teen-aged kids. Maybe they're spending it all on the kids (the baby
boom "echo"). We certainly can't blame it on the
electronics business, or my teen apparel would be suffering also. Or
maybe crafts are pretty low on the household-expense totem pole, and
the craft fund is going to gas money and there's no connection
between what's happening in my two businesses.
I guess I'm glad I'm not alone in my craft woes, but it's not too
good for the industry as a whole. I don't really want to assume that
the whole idea of making it yourself is drifting out of fashion, but
it's possible. My 96-year-old grandmother can't get a grip on a
needle any more. (I'm thinking about introducing her to punch needle
for something to do.) But as we all get older and more infirm, large
numbers of crafters just fall away, like my grandmother. Sobering
I did hear on the CBS news last night about this trend towards
soft sales. It is not only the craft industry. Wal-Mart and Target
even reported low sales, low traffic. They were interviewing people
coming out of Wal-Mart.
Yes, Higher gas prices does mean people do not have the extra
money to spend on hobby or home related items. They are too busy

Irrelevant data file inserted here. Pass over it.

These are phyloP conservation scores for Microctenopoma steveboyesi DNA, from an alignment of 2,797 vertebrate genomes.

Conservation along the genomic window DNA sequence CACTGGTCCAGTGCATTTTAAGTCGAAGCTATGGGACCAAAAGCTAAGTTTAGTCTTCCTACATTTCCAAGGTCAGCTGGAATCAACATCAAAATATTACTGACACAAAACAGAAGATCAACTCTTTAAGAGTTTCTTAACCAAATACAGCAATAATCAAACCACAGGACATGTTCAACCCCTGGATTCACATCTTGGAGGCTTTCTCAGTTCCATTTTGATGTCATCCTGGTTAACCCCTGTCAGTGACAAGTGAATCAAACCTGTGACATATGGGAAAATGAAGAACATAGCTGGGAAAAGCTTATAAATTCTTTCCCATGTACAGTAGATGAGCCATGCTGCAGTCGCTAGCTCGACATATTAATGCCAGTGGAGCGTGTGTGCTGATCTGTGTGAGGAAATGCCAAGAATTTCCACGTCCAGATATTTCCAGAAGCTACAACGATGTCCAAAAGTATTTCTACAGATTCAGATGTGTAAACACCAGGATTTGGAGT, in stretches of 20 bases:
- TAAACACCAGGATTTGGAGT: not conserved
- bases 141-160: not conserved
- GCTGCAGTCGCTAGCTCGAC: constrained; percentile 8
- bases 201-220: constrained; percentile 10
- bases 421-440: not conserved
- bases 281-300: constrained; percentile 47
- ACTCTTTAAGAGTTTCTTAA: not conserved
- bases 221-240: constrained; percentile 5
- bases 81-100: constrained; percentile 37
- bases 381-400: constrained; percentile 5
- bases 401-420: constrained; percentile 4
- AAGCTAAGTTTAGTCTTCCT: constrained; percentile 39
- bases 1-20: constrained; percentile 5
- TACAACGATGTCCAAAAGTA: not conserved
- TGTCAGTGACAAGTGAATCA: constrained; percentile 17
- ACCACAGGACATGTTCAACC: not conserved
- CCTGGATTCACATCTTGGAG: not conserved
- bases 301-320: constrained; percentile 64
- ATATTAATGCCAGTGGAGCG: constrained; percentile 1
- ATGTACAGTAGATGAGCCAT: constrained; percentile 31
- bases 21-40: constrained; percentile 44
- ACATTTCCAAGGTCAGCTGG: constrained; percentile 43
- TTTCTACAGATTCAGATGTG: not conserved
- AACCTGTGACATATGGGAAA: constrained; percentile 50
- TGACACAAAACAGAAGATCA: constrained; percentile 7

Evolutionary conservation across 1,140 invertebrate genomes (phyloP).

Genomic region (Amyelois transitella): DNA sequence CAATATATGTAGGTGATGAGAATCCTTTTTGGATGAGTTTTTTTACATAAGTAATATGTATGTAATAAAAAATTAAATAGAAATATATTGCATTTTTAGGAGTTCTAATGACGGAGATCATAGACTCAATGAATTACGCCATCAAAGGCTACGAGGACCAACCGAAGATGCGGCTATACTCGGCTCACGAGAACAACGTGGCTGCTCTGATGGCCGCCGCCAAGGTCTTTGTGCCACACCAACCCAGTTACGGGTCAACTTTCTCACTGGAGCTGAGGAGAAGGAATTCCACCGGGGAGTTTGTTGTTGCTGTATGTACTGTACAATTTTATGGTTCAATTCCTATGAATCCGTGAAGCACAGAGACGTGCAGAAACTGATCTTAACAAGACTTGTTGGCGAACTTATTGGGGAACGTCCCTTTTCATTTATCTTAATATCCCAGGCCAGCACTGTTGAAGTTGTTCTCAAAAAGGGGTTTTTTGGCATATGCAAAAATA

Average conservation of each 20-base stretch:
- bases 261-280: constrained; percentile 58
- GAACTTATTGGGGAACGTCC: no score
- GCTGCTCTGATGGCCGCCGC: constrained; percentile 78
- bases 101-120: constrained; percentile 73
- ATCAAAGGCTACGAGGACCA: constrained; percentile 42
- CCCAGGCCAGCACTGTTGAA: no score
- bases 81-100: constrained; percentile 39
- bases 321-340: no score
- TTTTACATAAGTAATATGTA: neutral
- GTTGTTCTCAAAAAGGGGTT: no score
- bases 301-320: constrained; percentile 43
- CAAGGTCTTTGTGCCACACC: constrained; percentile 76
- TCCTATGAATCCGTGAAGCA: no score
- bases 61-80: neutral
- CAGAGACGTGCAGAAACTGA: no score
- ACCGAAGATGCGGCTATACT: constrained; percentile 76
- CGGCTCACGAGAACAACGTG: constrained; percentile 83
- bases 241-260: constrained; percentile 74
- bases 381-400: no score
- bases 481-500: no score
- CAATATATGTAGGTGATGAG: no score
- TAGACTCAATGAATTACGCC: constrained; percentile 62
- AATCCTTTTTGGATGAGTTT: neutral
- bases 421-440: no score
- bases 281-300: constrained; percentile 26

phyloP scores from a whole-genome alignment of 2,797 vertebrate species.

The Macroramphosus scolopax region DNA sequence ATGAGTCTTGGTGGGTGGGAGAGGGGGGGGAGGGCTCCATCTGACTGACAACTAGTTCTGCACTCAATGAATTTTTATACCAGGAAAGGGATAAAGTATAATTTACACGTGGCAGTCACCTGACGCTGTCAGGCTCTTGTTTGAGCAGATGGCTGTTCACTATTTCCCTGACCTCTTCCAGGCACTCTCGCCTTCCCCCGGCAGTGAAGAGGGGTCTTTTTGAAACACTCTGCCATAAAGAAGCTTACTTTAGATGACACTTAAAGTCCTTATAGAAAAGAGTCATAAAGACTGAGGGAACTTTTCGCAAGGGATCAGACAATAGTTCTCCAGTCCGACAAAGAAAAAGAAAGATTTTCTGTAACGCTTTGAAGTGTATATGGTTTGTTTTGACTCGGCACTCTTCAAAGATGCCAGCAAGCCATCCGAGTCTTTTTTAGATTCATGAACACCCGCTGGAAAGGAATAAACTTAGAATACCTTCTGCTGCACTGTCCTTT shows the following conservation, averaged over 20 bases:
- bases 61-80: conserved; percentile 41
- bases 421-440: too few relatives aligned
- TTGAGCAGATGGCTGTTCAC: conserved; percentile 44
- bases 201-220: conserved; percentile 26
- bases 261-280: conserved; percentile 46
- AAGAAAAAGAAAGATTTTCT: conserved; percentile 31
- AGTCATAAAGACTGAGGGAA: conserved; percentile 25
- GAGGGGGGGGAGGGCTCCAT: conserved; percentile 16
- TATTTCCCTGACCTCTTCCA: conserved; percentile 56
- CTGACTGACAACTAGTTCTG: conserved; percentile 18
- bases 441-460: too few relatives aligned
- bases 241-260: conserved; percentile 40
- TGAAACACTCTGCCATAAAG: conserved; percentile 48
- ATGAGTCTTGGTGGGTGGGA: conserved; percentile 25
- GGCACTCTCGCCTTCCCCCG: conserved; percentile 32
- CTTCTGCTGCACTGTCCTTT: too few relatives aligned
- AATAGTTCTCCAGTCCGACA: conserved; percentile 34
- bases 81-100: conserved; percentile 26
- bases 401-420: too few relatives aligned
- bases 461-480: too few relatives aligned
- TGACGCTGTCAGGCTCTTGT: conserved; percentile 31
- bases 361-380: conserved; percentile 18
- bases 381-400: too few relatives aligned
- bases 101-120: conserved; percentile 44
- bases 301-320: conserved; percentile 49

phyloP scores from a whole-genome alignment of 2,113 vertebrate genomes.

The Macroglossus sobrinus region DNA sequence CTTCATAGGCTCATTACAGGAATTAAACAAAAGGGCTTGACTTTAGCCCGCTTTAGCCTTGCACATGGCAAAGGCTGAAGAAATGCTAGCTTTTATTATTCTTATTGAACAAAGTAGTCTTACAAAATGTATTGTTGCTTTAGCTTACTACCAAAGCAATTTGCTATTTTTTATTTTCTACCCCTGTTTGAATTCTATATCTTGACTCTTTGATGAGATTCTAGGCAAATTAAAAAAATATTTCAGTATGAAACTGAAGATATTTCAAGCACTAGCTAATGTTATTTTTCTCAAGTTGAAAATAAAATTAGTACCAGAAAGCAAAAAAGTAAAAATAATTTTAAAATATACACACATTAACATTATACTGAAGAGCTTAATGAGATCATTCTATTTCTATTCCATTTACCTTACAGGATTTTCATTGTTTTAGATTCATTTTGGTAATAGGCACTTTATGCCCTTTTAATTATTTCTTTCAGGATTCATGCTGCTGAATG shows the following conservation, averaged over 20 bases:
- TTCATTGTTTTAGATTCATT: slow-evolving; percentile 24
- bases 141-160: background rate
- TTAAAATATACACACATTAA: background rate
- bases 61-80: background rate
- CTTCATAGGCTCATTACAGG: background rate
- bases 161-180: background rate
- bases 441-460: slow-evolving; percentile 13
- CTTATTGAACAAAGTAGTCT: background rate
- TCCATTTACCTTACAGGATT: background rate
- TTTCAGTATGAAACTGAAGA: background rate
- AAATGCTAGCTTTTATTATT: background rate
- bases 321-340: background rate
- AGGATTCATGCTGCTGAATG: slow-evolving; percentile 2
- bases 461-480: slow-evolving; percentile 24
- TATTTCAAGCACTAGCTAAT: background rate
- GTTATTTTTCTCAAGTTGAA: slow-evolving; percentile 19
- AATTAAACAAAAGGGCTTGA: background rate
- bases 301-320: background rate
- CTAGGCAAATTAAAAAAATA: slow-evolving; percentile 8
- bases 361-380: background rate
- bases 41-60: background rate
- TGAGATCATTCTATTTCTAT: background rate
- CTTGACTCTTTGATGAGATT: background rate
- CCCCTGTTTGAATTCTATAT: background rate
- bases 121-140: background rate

trying to keep their car going, buying food for their family, and
paying higher utility bills of the Summer.
If gas prices remain high, then this will continue to keep all
extra money to a minimum. Putting children back in school during the
third quarter could also translate into softer sales for the craft
industry, but will help Wal-Mart and Target.
I just returned home from a week's vacation with my family and
thought I'd share the observation my husband and I made. So far, gas
prices haven't seemed to inhibit the number of people traveling. We
left our home in Iowa to travel to a resort near Chicago, then made
a circuit through Illinois, St. Louis, Lake of the Ozarks, and home.
At every gas station along I-80 and I-70 (and we have little kids so
we stopped at more of them than we actually filled up at!), there
were cars waiting in line to even pull up to the pumps. Traffic on
the interstates was always busy all the times of the day and
My husband drives all over the Midwest regularly for his business
and he feels the number of people on the road is higher than any
summer in the past 5 years.
Maybe people are simply putting their gas purchases on credit and
it will affect behavior later when they have to pay the bills.
(Mike's comment: Ok, we've read lots of reasons why sales
are flat or down. Now then, what should we DO to improve business?
Email your thoughts to CLN at email@example.com.
To read previous Business-Wise columns, click on the titles in the